ATHENS – A key body monitoring Greece’s bailout approved the disbursement of the next batch of rescue loans Friday, after the country met outstanding reform targets that had delayed the payment.
Greece’s finance ministry said the Euro Working Group, made up of finance ministry officials from the 18-country eurozone and representatives from the European Commission and European Central Bank, approved the installment during a teleconference Friday.
Eurozone finance ministers are expected to formally approve the disbursement of the 1 billion-euro ($1.36 billion) installment in a meeting in Brussels on Monday.
To access the funds, Greece had to meet six specific targets, including passing legislation and reforming the pharmaceutical sector to lower pharmacies’ profit margins and therefore prices.
Greece has relied on international rescue loans worth a total 240 billion euros from other eurozone countries and the International Monetary Fund since May 2010 when it found itself unable to raise funds on bond markets due to a financial crisis. In return, it has had to overhaul its economy and impose spending cuts and tax hikes, all under the strict supervision of its creditors.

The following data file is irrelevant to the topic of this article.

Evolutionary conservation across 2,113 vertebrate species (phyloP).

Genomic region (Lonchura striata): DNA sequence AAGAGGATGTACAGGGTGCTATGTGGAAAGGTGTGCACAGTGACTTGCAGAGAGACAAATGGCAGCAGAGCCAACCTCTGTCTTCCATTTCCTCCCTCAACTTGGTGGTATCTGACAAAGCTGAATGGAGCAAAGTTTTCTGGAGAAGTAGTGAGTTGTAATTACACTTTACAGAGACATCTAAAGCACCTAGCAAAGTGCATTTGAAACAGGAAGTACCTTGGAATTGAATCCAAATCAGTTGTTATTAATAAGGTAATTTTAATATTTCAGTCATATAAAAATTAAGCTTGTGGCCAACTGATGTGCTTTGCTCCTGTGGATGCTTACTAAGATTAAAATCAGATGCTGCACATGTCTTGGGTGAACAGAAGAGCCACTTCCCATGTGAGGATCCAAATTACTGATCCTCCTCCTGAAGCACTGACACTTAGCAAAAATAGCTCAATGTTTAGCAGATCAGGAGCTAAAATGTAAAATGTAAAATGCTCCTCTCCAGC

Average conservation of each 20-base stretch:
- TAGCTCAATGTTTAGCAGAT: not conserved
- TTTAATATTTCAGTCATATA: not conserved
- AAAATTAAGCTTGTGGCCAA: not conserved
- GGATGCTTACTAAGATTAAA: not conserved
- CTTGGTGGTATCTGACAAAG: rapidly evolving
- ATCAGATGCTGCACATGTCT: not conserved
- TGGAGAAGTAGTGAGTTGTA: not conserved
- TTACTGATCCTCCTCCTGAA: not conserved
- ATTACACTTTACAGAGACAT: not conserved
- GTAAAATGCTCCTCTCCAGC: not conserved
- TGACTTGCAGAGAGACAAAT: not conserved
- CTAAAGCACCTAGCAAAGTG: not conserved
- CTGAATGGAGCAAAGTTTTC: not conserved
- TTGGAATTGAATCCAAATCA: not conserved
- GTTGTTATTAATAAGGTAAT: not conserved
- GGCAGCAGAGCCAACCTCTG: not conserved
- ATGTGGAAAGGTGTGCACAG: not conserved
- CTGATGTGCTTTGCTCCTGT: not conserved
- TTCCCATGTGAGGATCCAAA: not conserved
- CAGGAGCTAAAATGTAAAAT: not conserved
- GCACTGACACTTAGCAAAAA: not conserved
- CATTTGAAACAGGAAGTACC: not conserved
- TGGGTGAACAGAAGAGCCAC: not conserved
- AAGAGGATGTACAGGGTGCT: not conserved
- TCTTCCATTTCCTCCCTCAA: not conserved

Debt inspectors from the IMF, European Central Bank and European Commission are expected to return to Athens next week to continue inspections on reforms progress for the disbursement of a further 1 billion euros.
After six years of a deep recession, Greece hopes its economy will begin growth again this year. For the first time since its bailout, it also recently tested the bond market with the successful sale of a five-year bond in April, raising 3 billion euros.